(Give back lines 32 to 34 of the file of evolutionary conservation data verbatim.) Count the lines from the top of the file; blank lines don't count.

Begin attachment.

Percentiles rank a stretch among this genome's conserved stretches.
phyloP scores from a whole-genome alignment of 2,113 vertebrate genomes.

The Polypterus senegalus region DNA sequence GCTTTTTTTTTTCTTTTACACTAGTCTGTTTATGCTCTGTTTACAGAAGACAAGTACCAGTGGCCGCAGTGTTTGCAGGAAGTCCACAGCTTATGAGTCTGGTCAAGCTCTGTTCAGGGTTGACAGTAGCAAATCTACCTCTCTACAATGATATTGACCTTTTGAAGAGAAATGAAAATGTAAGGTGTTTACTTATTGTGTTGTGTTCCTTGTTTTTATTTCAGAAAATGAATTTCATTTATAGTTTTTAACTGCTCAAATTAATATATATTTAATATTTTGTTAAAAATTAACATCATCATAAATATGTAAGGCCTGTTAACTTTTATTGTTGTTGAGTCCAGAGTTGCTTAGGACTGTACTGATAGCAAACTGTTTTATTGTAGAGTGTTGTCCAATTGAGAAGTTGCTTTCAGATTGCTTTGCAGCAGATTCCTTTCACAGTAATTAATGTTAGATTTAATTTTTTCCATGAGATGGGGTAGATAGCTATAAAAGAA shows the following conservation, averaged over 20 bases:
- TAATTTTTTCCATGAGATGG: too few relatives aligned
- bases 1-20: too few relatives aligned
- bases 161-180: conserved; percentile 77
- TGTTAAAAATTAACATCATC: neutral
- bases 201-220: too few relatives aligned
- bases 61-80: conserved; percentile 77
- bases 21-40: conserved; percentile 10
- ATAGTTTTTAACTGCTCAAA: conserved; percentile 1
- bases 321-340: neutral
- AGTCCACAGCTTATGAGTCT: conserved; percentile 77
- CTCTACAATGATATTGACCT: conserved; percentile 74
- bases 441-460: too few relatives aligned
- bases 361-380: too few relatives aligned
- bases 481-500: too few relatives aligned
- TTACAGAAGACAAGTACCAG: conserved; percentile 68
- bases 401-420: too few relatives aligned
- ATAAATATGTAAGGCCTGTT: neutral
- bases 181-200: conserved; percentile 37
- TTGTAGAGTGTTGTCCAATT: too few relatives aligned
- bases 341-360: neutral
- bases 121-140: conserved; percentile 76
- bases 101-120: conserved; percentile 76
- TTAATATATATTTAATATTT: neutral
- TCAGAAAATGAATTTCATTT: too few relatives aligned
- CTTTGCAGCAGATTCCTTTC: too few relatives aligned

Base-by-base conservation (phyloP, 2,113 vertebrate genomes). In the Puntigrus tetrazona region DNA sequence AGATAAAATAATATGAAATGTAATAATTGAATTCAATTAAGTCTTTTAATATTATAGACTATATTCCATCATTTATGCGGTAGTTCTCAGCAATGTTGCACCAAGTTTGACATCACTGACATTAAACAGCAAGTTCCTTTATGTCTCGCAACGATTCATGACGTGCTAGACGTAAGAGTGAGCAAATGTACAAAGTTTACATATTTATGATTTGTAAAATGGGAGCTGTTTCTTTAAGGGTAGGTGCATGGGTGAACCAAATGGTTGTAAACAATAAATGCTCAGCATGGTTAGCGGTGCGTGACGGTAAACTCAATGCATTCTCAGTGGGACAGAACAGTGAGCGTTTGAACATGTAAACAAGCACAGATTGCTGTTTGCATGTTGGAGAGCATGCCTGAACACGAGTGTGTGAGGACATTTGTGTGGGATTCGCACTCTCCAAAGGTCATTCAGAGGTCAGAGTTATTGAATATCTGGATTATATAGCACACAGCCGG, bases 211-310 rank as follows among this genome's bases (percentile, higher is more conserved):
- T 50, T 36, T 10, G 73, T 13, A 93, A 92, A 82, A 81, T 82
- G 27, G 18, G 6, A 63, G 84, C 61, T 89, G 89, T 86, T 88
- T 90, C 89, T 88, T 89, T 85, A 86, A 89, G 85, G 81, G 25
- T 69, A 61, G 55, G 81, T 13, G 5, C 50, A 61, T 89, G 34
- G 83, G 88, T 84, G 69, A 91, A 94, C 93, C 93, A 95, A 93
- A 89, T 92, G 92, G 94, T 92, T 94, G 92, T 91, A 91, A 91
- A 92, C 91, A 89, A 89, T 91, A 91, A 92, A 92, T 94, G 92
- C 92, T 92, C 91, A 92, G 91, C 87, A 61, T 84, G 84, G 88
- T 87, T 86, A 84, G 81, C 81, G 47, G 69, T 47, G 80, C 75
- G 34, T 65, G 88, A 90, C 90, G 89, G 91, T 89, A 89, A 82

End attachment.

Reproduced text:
- T 90, C 89, T 88, T 89, T 85, A 86, A 89, G 85, G 81, G 25
- T 69, A 61, G 55, G 81, T 13, G 5, C 50, A 61, T 89, G 34
- G 83, G 88, T 84, G 69, A 91, A 94, C 93, C 93, A 95, A 93